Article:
Since I wanted to be a pilot, and in the late '70s the best way to become a pilot was in the Air Force, and the best way to do that was to attend the Air Force Academy. I applied and was accepted. On the first day there, along with all of the other culture shocks, they informed me that not only was I not pilot qualified, my eyes were so far-sighted the best I could do was "commisionable." After thinking about my situation for about 3.81 micro-seconds, I made a major life determining decision that "I'm already here, I might as well stay."

While at the Academy, I found out that the Aero Club had some really good deals for cadets wanting to take flight training. Even though the cost was greatly reduced, it was still a bit too much to swallow. Coupled with the problems of getting to the airfield when I wasn't allowed to have a car, I punted that whole idea and never gave it another serious thought for another 10 years.

Also at the Academy, I learned my freshman year about a place called the USAF Test Pilot School (TPS), which had a course for the non-optically-blessed as a Flight Test Engineer. This caught my attention since my Dad had been one of those in his Air Force days, and it struck me as a way I could still get to fly in the Air Force without being a pilot. As an airplane nut, of course I was majoring in Aeronautical Engineering. I had visited Edwards AFB in December 1981 briefly, but then the summer before my senior year, the Academy sent me to Edwards to work for 6 weeks in the "Summer Research" program. It was probably the best part of my cadet career except for actually graduating.

After graduation in 1983, I spent another six weeks at Edwards to fill time until I started my Masters program at Texas A&M University, again in Aeronautical Engineering. The next summer I was at the Texas A&M Low Speed Wind Tunnel collecting data for my thesis project. About halfway through, a large nut on the support apparatus galled and refused to come off. We pulled the whole thing out and sent it to the machine shop. This delayed testing and my advisor advised me that I would not be able to finish my thesis by that December as planned. I thought this was a bad thing because I had to ask the Air Force to let me stay another semester. Boy, was I wrong! That nut blessed me no end, since in that extra semester I met my future wife Penny. Two months later, I graduated and moved to Eglin AFB. A year after that we were married.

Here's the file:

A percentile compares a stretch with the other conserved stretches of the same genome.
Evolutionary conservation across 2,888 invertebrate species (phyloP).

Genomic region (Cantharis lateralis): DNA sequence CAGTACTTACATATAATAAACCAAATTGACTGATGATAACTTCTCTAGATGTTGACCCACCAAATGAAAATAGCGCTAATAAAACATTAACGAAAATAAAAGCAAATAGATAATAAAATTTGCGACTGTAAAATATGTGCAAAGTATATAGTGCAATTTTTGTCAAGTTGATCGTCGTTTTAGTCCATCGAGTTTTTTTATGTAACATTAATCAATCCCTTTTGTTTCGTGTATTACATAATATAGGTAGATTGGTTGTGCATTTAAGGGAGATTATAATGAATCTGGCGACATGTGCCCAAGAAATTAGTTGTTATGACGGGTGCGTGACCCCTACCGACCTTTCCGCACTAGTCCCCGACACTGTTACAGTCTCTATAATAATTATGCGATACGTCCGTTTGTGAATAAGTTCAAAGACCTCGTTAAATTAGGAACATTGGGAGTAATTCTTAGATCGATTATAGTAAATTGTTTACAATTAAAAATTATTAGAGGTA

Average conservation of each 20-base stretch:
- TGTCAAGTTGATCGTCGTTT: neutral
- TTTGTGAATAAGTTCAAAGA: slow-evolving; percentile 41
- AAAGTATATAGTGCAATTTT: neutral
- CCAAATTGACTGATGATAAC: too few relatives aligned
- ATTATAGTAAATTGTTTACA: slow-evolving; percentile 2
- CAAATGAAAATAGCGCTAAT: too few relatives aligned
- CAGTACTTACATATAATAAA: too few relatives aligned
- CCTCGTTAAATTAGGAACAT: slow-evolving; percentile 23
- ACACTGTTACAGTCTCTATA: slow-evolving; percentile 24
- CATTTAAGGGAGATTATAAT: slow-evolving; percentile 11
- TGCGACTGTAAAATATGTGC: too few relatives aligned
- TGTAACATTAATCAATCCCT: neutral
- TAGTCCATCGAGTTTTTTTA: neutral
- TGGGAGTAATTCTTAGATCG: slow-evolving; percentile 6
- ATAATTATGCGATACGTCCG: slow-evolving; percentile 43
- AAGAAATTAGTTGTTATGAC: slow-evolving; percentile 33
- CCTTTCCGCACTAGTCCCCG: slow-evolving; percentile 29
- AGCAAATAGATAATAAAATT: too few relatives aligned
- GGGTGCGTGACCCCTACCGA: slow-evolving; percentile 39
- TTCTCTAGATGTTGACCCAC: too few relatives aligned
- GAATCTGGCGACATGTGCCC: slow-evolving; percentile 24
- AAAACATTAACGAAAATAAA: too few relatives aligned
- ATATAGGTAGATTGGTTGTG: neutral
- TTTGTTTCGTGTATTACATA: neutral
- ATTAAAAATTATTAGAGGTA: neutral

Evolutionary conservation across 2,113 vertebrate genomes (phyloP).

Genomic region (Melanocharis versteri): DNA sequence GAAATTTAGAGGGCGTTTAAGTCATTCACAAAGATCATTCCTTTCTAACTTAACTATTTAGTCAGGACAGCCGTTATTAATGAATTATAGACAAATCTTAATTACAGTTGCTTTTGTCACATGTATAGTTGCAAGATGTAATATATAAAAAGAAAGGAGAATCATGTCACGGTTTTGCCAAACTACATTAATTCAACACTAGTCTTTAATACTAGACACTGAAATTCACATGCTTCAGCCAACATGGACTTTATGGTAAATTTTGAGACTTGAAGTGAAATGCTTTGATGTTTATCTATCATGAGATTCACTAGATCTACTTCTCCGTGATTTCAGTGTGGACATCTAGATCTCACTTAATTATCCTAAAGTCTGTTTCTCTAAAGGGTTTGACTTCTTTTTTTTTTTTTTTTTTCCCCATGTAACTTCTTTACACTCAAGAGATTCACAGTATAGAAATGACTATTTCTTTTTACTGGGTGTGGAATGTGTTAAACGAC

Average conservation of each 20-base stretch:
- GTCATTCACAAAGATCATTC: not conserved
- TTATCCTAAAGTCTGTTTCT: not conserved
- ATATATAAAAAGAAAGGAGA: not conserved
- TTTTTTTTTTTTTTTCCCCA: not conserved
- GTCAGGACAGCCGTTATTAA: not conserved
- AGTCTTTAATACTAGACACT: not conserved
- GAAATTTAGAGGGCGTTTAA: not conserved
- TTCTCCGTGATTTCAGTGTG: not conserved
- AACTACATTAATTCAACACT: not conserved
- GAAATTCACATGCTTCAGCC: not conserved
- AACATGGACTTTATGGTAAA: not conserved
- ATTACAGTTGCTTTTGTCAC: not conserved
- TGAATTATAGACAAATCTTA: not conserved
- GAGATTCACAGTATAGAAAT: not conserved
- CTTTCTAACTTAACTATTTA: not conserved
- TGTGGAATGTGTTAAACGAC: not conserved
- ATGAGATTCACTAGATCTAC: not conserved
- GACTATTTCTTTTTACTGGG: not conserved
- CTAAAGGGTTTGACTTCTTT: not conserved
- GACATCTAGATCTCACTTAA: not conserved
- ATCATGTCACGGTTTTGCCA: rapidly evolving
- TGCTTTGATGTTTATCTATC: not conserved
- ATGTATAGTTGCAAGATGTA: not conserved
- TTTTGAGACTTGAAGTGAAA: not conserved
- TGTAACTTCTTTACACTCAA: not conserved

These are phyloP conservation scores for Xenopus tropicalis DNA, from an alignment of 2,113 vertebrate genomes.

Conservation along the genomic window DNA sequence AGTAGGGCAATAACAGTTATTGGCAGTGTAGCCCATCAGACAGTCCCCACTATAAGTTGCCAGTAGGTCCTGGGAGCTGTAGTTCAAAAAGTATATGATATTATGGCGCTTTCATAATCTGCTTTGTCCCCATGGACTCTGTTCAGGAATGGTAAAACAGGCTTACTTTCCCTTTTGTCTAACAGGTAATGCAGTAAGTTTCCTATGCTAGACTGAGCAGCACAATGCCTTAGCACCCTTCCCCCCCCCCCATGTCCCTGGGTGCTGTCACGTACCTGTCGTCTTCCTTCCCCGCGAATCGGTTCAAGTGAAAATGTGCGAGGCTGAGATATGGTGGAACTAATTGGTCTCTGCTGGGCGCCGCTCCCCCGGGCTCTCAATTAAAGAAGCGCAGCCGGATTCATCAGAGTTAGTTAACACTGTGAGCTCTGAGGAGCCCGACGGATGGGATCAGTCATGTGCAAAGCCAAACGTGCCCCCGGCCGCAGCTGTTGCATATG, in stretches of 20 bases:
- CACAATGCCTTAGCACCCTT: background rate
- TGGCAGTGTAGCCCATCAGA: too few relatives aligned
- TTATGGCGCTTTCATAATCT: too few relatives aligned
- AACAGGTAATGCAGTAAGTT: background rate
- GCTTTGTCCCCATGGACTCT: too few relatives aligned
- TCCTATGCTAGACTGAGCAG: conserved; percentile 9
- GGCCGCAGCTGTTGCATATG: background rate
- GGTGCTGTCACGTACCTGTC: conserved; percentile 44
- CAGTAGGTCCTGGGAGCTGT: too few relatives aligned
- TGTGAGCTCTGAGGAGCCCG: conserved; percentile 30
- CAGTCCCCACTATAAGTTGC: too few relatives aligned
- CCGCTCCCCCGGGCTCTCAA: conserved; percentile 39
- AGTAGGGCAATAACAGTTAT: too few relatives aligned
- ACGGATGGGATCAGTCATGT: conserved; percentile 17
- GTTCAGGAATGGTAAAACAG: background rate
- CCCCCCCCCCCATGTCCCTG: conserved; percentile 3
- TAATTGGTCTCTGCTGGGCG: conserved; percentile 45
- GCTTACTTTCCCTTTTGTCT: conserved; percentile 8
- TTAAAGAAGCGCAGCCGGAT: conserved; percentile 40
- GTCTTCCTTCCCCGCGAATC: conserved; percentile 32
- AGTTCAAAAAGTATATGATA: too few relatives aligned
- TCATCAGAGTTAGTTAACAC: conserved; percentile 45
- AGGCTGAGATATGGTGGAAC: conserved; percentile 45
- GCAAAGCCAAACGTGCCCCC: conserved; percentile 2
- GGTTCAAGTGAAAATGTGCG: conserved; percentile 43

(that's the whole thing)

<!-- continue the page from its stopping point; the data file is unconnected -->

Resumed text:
I spent four years as a test engineer at Eglin when I achieved one of my life's dreams and was selected to attend TPS as a Flight Test Engineer. In March 1990, my classmate Harry Whiting (son of the Harry Whiting who writes for The Experimenter) left a copy of Sport Aviation on his desk. I picked it up at lunch and started reading it. What a great mag! How do I get this? Just $35 but you have to join EAA. Hey, that's not bad for just a subscription. Harry had taken me for a couple of flights in his 1955 Cessna 180, and all of the flying at TPS was arousing the flying bug in me.

Part of the TPS curriculum is for groups of students to complete an actual test project. The test project that Harry, I, and three of our classmates were assigned was called "HAVE PLAN." The objective was to create a generic test plan for homebuilders to use in the first 40 hours of flying. Hopefully this could reduce the accident rate. The program was conceived by Rich Runyon (Chapter 1000 member) who was building a Cozy and Harry Walker who was planning to build a Lancair. Amongst other things, they figured it would be easier to get us to write a test plan for them than to do it themselves. We created the plan and checklists, and tried out the procedures with our Soon-To-Be-Test-Pilots doing their best to simulate the homebuilder flying his new aircraft for the first time. For this we used what we referred to as our "5000 pound DeHavilland DHC-2 Experimental Beaver." We were very successful in completing our assigned tasks, but the commandant of the school refused to let it be published for fear of liability suits. However, the report still leaked to some selected flight test professionals. When EAA enlisted Norm Howell to help create the Flight Advisor program, Norm dusted off his copy of the report, and with a few minor changes, the checklists we had created became the checklists adopted by the Flight Advisor program. Norm has also been very gracious to us to frequently mention our group as the source of a lot of his material.